When we talk about the products and services companies bring to market, in this context, we are referring to the applications your teams are delivering to the business rather than what your company sells – I.e., building, automobiles, and banking or insurance products. These applications have become and will continue to be, the key drivers of customer engagement and business growth. Rather than an afterthought or alternative channel for goods/services distribution, the user perception of, and happiness with the performance of these applications has become mission-critical.
To be sure, application performance will always be a moving target. Every time a new player enters the market, the benchmark for application performance and capability raises. And, the new players may not even be on your radar as a competitor! Consider this:
- 72% of companies are vulnerable to disruption within three years, according to Gartner
- According to IBM, 60% of CMOs surveyed indicated that the greatest source of competition is expected to come from outside of their core industry
While companies are re-thinking their approach to app development to remain competitive, product architectures are evolving towards greater cloud integration of full-depth application stacks, and Microservices delivery in SaaS environments. Microservices architecture breaks a product into independent, bite-sized services “chunks” so that it can be deployed and managed solely at that level, with function indivisibility and autonomy.
Companies like Netflix and Amazon have adopted the Microservices concept in their products for ease of deployment and maintainability; but regarding performance, they do so to provide fast and highly-reliable apps. The most important aspect of Microservices culture is that whoever develops the service, it’s the team’s responsibility to manage it. Not having a baton pass, nor the problems typically associated with the hand-off fits with DevOps like a glove.
Because companies who adapt to, and embrace the impact of, the digital transformation will thrive and succeed, business leaders are hungry to empower their developers and testers to work more closely together. Such collaboration can transform and shape the work environment in a way that will allow more powerful, better-performing application delivery, faster.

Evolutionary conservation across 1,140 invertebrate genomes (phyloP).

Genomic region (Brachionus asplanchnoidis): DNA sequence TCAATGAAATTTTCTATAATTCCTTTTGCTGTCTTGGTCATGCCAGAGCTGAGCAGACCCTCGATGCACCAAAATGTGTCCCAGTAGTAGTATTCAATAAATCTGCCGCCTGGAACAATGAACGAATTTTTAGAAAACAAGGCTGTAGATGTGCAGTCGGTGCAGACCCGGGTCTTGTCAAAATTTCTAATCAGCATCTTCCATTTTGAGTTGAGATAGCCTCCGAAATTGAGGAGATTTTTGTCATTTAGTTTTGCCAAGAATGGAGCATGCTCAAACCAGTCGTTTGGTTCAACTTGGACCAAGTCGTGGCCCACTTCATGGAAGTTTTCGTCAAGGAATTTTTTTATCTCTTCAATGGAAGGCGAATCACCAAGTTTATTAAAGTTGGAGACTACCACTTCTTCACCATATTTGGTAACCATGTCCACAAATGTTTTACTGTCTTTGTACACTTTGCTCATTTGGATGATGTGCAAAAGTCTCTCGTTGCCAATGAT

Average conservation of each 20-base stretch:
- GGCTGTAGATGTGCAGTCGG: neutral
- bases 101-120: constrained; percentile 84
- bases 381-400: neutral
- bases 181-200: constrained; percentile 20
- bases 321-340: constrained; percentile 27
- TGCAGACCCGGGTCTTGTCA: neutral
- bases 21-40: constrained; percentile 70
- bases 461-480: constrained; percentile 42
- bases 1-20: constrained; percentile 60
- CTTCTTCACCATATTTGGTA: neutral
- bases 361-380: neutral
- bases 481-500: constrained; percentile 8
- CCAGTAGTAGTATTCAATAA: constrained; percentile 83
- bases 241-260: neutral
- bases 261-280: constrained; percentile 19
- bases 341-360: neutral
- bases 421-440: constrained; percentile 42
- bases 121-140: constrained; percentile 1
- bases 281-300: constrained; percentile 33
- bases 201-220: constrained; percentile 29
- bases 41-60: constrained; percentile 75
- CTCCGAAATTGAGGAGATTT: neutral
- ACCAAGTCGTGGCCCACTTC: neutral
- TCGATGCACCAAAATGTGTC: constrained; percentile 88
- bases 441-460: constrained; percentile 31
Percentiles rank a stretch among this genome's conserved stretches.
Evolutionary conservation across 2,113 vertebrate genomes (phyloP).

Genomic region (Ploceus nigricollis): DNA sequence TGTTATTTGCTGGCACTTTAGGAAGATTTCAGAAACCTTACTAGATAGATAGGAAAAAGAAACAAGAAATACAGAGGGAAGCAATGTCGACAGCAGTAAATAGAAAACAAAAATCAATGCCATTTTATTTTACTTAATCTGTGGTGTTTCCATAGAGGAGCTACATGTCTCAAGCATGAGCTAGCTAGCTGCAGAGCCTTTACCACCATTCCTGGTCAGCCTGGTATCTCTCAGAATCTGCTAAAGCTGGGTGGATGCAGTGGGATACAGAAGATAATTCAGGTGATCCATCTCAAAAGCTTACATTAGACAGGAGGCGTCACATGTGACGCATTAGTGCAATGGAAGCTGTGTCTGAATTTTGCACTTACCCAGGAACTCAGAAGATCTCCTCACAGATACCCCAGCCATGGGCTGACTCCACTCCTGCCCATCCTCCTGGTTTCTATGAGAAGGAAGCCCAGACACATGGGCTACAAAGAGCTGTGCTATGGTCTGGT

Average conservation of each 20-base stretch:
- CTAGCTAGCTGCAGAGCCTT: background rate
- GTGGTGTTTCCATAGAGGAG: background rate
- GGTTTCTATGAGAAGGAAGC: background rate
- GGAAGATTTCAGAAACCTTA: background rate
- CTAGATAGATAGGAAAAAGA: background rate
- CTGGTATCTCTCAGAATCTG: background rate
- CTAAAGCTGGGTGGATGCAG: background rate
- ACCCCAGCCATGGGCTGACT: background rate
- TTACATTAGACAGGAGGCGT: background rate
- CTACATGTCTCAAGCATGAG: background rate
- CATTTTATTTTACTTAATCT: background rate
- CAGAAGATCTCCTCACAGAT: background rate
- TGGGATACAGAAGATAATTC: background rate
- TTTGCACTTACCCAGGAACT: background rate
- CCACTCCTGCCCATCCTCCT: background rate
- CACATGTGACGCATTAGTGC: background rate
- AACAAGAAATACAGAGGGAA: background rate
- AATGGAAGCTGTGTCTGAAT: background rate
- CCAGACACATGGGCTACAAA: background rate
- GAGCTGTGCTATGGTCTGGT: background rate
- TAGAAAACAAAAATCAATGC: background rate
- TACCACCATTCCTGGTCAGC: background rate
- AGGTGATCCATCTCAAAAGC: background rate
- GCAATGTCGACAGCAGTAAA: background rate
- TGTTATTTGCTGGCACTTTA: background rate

With these changes happening so fast, it’s no surprise we’ve seen the advent of DevOps and Agile. Using the Agile approach means delivery of many incremental changes, continuously, rather than the periodic launch of a new release via Waterfall methodology.
Testing methodologies and approaches also need to be re-engineered using advanced methods and tools – I.e., Microservices creating every functional aspect as an individual service, with many services in a big project. Each service communicates through API/remote calls, adding more overhead vs. monolithic software inter-process communication calls, which can impact performance. And, when there’s an SLA failure or performance bottleneck identified during performance testing in DevOps, isolation down to cause can be painstaking for the DevOps team.
A large enterprise currently moving to Microservices recently shared some of their findings along their way: no end-to-end visibility, a lack of audibility and traceability with some application support challenges, issues with domain-driven context/bounded context to define the right level of granularity, and designing for non-functional requirements [Performance/Scalability/Configuration] testing (E.g. what is the right amount of cache, etc.?).
Having a clear demarcation of responsibilities and thoughtful approach to application testing and deployment planning workflows is what is needed to be successful in transitioning to Microservices.
The mix of skills needed by testers is changing as part of the business transformation. Testers are being called upon to learn skills once the sole responsibility of developers, and as coders become “full stack” devs, you have to hold onto the real value you bring to the business – collaboration, judgment, and analysis. The skills, experience, and knowledge of component interaction to successfully build applications which perform well, and ability to solve performance challenges during development and testing, are critical business assets. The demand for these credentials has never been greater, as well as building the experiences/tools that make it possible for every professional in any functional role to be more productive in getting things done.
 Source: Riverbed/Wakefield
In part two of this three-part series focused on speed AND quality possibility for performance testing in DevOps, we will explore “What Makes a Great Tester?”